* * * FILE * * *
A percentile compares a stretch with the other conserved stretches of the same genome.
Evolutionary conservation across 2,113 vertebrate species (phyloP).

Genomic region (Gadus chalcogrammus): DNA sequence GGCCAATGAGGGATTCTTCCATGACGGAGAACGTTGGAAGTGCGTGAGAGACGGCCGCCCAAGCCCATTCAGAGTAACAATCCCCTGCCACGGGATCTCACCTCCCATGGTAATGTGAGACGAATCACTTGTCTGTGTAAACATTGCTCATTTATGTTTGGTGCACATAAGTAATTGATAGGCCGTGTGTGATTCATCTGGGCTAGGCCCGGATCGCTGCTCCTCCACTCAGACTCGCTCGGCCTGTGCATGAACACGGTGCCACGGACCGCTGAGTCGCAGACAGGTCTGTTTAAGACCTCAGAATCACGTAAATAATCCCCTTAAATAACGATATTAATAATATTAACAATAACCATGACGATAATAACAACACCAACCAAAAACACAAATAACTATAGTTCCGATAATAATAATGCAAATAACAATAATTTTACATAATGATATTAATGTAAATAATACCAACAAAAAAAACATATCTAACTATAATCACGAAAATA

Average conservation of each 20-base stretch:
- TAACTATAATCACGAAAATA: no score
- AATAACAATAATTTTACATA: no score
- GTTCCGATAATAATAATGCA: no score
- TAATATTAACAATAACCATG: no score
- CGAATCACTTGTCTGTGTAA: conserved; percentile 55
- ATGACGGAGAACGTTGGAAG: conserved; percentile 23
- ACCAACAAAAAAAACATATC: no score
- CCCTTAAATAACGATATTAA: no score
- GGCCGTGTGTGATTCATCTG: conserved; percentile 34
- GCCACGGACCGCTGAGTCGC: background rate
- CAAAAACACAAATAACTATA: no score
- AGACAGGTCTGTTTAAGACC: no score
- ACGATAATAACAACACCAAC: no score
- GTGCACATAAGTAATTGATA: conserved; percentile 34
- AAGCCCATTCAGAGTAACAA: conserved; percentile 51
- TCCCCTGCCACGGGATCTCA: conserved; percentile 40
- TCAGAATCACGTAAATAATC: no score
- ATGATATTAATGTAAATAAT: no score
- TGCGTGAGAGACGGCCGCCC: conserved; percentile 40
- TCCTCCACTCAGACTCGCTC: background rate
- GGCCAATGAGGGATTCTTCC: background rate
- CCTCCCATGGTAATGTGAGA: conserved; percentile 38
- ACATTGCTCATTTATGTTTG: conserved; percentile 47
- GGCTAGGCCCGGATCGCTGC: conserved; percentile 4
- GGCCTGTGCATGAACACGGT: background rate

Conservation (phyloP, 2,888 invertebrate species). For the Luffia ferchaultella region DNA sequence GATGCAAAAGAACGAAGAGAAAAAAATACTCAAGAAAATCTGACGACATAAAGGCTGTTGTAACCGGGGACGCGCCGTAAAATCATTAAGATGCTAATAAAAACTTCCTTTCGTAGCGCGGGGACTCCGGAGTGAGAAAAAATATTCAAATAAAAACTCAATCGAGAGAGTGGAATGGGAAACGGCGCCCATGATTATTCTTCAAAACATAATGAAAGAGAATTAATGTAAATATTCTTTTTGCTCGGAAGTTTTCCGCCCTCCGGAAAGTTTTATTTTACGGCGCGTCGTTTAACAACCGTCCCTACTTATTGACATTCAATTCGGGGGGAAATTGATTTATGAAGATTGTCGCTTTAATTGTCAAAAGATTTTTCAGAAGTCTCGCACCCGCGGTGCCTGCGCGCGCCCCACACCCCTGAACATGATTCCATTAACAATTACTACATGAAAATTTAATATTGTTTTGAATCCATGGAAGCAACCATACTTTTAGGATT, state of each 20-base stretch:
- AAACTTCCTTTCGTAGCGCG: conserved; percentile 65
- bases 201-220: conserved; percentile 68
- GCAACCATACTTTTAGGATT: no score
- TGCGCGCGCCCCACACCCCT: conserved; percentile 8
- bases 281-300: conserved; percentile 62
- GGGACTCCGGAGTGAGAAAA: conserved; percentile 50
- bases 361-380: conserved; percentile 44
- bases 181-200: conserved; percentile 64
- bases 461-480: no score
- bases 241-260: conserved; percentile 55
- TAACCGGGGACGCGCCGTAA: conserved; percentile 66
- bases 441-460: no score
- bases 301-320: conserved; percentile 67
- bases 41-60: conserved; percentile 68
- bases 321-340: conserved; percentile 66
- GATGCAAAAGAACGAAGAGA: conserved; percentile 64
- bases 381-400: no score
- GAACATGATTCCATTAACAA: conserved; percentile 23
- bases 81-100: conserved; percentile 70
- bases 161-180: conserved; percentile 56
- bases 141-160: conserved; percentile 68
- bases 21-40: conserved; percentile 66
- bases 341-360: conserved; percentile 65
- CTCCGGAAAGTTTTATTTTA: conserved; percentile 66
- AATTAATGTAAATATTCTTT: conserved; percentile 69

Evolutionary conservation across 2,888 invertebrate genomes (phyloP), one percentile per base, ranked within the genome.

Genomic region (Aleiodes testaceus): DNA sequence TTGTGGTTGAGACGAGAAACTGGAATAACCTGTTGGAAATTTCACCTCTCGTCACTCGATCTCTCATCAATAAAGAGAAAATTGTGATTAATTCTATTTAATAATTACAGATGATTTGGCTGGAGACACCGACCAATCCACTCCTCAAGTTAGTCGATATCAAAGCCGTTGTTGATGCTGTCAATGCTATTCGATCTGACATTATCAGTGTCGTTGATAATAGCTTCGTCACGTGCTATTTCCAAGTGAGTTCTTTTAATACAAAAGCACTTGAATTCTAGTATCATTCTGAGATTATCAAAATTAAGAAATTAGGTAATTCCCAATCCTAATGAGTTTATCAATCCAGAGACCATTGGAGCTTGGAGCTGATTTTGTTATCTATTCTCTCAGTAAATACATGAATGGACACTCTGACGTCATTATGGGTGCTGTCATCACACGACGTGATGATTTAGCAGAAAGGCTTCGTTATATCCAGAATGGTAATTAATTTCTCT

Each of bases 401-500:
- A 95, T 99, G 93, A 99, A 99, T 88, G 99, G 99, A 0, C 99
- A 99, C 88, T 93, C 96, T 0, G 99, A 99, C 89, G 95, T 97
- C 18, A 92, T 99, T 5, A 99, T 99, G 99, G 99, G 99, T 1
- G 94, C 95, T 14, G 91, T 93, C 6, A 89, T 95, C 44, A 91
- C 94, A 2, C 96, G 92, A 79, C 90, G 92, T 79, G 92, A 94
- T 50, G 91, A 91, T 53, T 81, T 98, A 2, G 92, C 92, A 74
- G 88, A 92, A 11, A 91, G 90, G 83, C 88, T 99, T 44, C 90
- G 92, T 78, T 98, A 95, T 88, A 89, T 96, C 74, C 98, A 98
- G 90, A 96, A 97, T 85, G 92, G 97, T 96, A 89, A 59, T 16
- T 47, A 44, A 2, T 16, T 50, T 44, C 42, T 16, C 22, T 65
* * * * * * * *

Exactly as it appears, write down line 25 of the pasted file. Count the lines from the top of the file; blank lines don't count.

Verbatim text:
- GGCCAATGAGGGATTCTTCC: background rate